Iceland begins with Paul arriving at a mysterious Institute to pick out - on doctor's orders - a new internal organ. There he meets Emily, a young, bikini-clad woman hired to stimulate the organs preserved in a nutrient-enhanced swimming pool, and falls in love amidst a flurry of chlorine and kick-boards. In Jim Krusoe's world, this is about as simple as life gets. Paul's brief interlude with Emily sets the course for his extraordinary adventures, which involve a troublesome stain on Paul's rug, a volcano, Paul's marriage and children, six years in a piano bar, and a long stretch in the State Penitentiary. But throughout it all Paul keeps re-imagining that first afternoon by the poolside with Emily, his one true love.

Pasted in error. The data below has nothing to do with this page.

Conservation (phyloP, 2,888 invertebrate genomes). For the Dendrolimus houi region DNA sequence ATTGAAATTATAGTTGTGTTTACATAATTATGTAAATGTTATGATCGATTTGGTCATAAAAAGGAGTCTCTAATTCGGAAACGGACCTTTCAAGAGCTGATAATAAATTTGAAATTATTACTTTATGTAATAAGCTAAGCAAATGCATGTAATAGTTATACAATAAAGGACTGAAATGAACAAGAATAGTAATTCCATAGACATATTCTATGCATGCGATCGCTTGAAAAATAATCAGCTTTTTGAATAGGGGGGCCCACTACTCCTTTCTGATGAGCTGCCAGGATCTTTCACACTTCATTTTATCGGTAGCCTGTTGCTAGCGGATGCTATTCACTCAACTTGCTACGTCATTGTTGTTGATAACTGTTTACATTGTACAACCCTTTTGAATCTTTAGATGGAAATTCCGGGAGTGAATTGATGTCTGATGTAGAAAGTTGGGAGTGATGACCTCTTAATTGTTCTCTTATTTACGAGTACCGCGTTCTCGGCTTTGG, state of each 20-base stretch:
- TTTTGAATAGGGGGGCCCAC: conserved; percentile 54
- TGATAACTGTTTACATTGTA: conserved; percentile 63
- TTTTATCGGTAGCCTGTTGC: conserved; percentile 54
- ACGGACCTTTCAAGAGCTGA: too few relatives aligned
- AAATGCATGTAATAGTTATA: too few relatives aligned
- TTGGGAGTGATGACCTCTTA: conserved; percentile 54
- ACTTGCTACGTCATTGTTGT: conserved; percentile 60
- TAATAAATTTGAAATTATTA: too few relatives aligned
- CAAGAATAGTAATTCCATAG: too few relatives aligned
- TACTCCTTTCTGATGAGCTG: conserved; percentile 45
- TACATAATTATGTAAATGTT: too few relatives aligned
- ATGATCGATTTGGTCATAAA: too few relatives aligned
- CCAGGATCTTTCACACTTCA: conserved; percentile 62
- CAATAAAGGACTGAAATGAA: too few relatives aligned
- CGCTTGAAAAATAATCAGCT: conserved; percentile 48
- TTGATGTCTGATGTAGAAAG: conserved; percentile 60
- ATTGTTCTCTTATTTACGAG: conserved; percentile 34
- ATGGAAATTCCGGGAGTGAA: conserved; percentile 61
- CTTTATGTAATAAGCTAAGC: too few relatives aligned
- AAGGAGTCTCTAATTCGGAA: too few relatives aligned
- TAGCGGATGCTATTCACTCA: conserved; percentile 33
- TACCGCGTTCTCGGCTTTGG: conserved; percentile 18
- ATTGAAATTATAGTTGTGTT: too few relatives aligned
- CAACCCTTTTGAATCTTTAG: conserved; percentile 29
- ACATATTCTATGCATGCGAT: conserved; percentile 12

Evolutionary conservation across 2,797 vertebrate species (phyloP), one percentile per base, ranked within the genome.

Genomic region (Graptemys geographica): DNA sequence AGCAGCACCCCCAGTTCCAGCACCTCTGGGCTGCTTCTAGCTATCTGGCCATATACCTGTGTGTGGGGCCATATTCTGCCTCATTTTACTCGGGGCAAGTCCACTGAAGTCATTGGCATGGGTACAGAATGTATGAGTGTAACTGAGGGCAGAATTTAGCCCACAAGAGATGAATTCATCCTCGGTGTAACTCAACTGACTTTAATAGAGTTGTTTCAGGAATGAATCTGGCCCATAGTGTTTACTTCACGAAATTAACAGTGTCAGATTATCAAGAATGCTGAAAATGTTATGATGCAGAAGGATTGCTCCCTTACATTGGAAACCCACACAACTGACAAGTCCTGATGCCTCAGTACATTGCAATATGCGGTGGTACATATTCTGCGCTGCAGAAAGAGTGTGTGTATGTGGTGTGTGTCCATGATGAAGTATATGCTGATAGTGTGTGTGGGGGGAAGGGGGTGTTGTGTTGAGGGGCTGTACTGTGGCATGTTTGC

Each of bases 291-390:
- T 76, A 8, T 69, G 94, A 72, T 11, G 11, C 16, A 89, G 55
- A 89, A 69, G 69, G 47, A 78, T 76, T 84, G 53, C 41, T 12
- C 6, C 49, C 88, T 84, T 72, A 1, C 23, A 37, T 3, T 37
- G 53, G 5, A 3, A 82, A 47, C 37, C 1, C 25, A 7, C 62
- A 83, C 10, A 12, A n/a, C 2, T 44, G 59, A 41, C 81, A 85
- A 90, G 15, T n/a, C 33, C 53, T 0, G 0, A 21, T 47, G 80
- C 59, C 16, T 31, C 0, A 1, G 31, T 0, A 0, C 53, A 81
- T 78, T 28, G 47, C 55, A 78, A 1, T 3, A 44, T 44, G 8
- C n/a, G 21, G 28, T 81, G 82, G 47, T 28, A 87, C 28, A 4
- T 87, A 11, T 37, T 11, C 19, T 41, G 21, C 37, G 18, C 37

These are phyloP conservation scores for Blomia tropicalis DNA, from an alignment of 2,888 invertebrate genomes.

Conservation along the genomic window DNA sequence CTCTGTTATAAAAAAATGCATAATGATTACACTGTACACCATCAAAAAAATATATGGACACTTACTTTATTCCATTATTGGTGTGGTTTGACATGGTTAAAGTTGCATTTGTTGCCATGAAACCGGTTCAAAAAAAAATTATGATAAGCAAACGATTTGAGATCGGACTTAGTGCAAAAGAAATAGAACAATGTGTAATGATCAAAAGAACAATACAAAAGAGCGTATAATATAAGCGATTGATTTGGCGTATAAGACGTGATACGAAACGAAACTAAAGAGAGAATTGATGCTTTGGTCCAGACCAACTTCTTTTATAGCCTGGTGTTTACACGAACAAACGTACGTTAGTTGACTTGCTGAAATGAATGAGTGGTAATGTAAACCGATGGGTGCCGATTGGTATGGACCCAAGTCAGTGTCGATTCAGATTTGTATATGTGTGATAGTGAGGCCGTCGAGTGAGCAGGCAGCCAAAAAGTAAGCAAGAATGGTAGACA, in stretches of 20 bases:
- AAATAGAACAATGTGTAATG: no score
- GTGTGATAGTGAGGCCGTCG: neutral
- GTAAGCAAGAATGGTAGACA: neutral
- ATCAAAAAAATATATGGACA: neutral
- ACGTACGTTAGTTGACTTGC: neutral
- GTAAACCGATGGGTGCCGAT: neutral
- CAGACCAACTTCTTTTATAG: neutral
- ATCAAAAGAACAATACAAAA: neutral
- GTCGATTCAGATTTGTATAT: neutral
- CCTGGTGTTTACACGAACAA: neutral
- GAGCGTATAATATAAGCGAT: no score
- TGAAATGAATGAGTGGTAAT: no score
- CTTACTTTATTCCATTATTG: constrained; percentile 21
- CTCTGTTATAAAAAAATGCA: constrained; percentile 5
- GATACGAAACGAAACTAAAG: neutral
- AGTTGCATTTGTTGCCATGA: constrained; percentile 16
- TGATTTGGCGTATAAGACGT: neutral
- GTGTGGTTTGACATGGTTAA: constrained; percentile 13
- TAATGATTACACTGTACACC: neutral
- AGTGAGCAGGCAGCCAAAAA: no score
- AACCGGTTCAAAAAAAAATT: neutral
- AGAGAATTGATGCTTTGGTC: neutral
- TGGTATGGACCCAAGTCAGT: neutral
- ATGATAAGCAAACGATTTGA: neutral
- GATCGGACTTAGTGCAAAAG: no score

Iceland provides an unique stage on which to study the natural environment, both past and present, and it is understanding both aspects of reconstructing the past and observing and interpreting the present that form the focus of the contributions to this volume. The papers are all written by active researchers and incorporate both reviews and new data. Although concentrating largely on the recent Quaternary timescale a wide range of topics is explored including subglacial volcanism, onshore and offshore evidence for the Last Glacial Maximum and subsequent deglaciation, current glacial characteristics including jökulhlaups and glacial landsystems, soil development, Holocene ecosystem change, current oceanography, impacts of volcanic sulphur loading, chemical weathering and the CO2 budget and documentary evidence for historical climate. The key element of the volume is that for the first time it provides a wide overview of a range of topics for which Iceland provides an almost unparalleled laboratory emphasizing the importance of research on this small island for studies over a much broader global scale. These reviews point the way to future research directions and are supplemented by extensive illustrations and a comprehensive bibliography. * Wide range of related topics covered both from a present day and quaternary perspective * Reviews from scientists active in each research area across a range of subjects providing both overviews and new data supplemented by an extensive bibliography * Extensive illustrations and examples from the field